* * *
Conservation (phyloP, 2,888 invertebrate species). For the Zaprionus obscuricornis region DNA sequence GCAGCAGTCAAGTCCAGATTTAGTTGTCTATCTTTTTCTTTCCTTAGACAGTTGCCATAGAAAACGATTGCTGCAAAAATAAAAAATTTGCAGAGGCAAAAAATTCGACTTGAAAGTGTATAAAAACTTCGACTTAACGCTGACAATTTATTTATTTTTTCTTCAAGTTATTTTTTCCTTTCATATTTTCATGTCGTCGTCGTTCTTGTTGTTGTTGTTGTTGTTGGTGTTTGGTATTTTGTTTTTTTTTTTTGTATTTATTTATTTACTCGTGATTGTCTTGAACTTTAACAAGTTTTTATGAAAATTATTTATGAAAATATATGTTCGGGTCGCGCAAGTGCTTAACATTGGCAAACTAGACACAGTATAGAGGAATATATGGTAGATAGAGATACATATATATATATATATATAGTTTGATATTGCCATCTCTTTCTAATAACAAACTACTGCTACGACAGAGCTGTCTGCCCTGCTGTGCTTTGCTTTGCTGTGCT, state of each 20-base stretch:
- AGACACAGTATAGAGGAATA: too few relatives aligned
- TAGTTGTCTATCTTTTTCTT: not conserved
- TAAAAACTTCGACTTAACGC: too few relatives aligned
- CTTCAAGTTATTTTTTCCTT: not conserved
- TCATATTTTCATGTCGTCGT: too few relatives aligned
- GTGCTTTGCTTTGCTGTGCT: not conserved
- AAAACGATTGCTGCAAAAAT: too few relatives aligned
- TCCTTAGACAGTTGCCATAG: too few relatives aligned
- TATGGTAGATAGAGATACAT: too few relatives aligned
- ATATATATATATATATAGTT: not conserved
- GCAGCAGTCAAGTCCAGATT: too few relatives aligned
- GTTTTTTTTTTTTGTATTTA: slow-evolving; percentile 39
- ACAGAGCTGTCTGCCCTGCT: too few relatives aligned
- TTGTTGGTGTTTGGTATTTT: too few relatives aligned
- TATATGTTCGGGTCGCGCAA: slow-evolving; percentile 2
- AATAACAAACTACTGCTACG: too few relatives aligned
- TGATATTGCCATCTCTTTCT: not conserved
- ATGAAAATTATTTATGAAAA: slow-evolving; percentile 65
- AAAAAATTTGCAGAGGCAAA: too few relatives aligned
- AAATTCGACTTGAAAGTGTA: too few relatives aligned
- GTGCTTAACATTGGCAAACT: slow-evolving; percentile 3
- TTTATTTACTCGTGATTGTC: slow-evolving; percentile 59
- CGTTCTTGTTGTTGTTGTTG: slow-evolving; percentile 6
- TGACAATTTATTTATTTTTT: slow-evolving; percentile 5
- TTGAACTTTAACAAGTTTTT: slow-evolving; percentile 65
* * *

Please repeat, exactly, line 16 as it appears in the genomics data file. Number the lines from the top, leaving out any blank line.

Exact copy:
- TATATGTTCGGGTCGCGCAA: slow-evolving; percentile 2